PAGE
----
Magazine article Artforum International

Pat Steir

Magazine article Artforum International

Pat Steir

Article excerpt

Since 1989, Par Steir has remained committed to producing her signature "Waterfall Paintings," for which she pours thinned, almost aqueous oil paint in multiple layers onto a dry, primed ground so that it cascades down the canvas. Reminiscent of their namesake cataracts, these works effect--through Steir's incorporation of drips and frank homage to modernist geometries--what Matthew Guy Nichols aptly described in 2008 as a "rain shower through a Newman 'zip' painting." Others have written paeans to Steir's gravity-abetted rivulets and torrents, and most cannot help but note her engagement with natural phenomena: responses begged by her skilled, if ultimately aleatory, process and her very deliberate foregrounding of it. (One thinks of Steir's longtime mentor, Agnes Martin, in this respect, Martin being the great interpreter of her own egoless production.)

But whereas Steir's "Waterfalls" explicitly court the pictorial--even if that picture is of, as the artist puts it, the "randomness of nature"--her seven new works forgo even this roundabout connection with subject matter. The massive, incandescent '"Winter Paintings"--an ongoing series begun in 2009 that also features the pouring of pigment--are about, if anything, paint, and, indeed, the elusive possibility of deferring meaning beyond the material. Unlike her earlier, distinctly imagistic compositions, in which paint courses down the surface in clusters of lines that look, in fact, like falling water, Steir's recent canvases reveal no obvious source from which the paint begins its descent. The whole picture becomes a color field, one that perhaps suggests, to extend the analogy, the occlusion of vision by spray, but gives way to the stubborn (and presumably welcome) persistence of contour, depth, and pattern.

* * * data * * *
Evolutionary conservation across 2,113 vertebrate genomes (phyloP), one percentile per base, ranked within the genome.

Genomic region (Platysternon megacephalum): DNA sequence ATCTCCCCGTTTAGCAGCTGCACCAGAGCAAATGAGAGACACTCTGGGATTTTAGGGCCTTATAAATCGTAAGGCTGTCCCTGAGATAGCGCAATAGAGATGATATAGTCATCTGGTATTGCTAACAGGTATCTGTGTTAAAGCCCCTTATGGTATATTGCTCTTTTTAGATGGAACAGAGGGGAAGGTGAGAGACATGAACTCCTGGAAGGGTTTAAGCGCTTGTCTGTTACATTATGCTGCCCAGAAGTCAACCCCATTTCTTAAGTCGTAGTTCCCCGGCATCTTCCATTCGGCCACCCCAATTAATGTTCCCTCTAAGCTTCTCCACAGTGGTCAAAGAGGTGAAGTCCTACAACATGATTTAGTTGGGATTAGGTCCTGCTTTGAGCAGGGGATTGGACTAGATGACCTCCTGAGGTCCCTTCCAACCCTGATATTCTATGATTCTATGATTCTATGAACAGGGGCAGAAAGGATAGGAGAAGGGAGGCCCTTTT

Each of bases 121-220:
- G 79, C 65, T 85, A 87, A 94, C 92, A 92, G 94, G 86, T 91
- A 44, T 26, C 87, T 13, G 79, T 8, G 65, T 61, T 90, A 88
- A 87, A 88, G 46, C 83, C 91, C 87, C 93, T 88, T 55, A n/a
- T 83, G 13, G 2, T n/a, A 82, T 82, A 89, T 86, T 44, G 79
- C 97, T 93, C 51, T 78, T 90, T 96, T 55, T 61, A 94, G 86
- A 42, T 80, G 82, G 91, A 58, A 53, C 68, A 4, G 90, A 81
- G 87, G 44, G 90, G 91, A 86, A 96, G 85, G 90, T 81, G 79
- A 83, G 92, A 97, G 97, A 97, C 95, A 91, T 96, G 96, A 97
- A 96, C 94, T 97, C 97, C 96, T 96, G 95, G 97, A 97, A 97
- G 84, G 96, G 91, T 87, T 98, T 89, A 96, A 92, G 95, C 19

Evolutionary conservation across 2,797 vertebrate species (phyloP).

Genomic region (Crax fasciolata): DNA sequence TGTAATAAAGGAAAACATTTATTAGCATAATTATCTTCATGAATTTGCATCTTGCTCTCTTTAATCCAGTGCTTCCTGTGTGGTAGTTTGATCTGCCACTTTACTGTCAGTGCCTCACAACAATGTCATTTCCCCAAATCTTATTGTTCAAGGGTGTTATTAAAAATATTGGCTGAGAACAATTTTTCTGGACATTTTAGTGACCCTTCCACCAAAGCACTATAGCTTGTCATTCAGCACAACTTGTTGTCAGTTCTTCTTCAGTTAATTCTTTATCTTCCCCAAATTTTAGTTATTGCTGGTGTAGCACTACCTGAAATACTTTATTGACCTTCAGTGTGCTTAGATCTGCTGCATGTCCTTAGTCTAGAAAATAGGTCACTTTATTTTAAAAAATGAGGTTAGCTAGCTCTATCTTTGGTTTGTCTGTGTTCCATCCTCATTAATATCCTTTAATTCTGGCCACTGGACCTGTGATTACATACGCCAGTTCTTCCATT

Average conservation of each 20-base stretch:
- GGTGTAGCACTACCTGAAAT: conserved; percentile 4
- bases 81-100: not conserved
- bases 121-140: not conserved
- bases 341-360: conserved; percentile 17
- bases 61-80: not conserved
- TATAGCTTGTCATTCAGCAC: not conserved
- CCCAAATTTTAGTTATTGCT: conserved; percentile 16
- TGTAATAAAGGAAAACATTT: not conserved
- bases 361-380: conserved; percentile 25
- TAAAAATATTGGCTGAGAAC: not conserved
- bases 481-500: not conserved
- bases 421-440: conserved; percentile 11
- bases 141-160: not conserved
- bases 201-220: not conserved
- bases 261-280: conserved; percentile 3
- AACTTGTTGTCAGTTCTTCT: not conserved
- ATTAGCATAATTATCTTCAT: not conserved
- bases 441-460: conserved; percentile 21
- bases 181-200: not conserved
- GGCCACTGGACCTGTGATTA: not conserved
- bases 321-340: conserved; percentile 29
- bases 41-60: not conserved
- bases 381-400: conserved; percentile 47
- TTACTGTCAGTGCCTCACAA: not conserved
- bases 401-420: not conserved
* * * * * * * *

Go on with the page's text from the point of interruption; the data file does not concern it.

[ILLUSTRATION OMITTED]

Owing to Steir's treatment of the paint, planes seem to convulse and release in patches. Winter Group 3: Red, Green, Blue and Gold (all works 2009-11 ), for instance, features drips of dark green on either side of the central, ziplike line, while in the gorgeous Valentine, the splashes of dark red and light red appear only at the canvas's vertical edges. …

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